Pache drew a $1.5 million bonus as a 16-year-old in 2015. He’s a perfect example of the reward in signing a top July 2nd prospect, as his tools have taken a huge step forward since signing: his run grade jumped from 60 to 80, his arm from 60 to 70, his raw power from 45 to 55, while he’s also become arguably the best defender at any position in all of minor-league baseball.
The only issue for Pache is tweaking the mechanics of his swing. He needs to lift the ball more and have a stronger base to tap into some of his power and allow his athleticism to play. These are fixable things, he’s just turned 19, he has plenty of hitting tools to survive until this point on them alone. The Braves rave about his makeup and coachability, while his athleticism would be world class in any sport. With little improvement, he’s a Kevin Pillar two- or three-win type defensive specialist and his upside is a six-plus-win type perennial All-Star.
What intrigued me about their tool grades beyond the athleticism and glove our pair’s assessment of Pache’s raw power: a present power grade of 55 (game power 20/40) for a player who had yet not hit a ball out of a professional ballpark?
While many players develop power as they mature, there are some who never do. Billy Hamilton will never be a power threat, for example. Pache might be, though. The human scouting eye still matters a great deal. A projection system is not going to know about Pache’s swing change. It cannot fully appreciate his athleticism and growth potential. It’s going to see zero home runs in 750 plate appearances.
But Pache has raw power to unlock. He’s a 6-foot-2, 190-pound premium athlete who is only going to become stronger.
And Pache has been working on changing his swing, as Dave O’Brien reported earlier this spring for the Atlanta Journal-Constitution.
He’s reportedly hitting from a stronger base and trying to hit fewer ground balls. He might have already been making some adjustments, as his GB/FB fell from 3.75 in Rookie ball in 2016 to 1.86 in A-ball last season.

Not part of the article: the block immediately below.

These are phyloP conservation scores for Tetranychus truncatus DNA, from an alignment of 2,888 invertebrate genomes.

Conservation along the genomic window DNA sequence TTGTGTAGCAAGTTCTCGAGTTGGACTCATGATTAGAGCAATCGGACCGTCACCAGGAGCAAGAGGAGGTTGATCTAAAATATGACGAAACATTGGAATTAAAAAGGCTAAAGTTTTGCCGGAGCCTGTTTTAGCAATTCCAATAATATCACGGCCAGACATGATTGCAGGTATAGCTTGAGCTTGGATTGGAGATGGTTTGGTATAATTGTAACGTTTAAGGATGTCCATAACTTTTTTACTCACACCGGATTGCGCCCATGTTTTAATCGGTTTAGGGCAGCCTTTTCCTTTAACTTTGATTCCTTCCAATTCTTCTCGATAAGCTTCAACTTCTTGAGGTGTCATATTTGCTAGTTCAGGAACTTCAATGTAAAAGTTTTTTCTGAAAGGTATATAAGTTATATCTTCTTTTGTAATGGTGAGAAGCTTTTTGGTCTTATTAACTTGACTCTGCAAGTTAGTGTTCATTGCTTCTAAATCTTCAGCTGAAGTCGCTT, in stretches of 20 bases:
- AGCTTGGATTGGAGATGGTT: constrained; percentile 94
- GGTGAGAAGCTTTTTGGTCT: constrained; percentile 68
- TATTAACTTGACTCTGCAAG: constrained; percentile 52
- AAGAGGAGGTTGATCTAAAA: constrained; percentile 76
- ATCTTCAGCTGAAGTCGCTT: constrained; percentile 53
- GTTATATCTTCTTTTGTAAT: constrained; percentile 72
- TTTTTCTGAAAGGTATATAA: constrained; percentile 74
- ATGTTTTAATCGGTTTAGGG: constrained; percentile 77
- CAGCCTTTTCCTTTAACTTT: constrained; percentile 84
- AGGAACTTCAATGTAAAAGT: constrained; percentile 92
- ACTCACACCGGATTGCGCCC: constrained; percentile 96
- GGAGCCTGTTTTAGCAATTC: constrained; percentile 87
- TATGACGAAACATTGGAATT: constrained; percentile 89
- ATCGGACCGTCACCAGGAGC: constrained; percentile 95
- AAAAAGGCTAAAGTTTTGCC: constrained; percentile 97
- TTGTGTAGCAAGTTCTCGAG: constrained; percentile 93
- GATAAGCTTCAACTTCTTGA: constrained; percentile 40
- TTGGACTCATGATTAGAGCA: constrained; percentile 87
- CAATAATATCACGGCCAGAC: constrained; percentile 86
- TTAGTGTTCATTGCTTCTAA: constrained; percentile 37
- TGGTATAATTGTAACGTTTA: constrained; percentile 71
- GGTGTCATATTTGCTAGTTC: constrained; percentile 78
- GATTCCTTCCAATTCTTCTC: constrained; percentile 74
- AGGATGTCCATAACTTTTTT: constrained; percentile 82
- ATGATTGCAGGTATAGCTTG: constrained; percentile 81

Kiley and Eric suggested Pache could be a six-win player if the power becomes average and the hit tool plays. If Pache becomes a six-win player, imagine that player with Acuna in the Braves outfield for the better part of the next decade.
Pache has been driving the ball better all spring. There just isn’t much video evidence of it.
— FOX Sports: Braves (@FOXSportsBraves) March 28, 2018
While Tuesday’s contest was just an exhibition, he still brought power into a game in a way he never had in his professional, albeit brief, career.
While Vladimir Guerrero Jr. did something impossibly awesome Tuesday night, we knew he could hit dingers. We didn’t know if Pache could. Now we know it’s possible. Now the Braves and their fans can really dream.
Okay, okay, it’s early. Get a hold of yourself, Travis. It’s two swings. I get it. But we might be seeing a real skill jump from one of the most interesting prospects in the game this spring. And prospecting is about dreaming, projecting — and Pache remains, arguably, the most interesting prospect in the game to project. Let’s dream a little.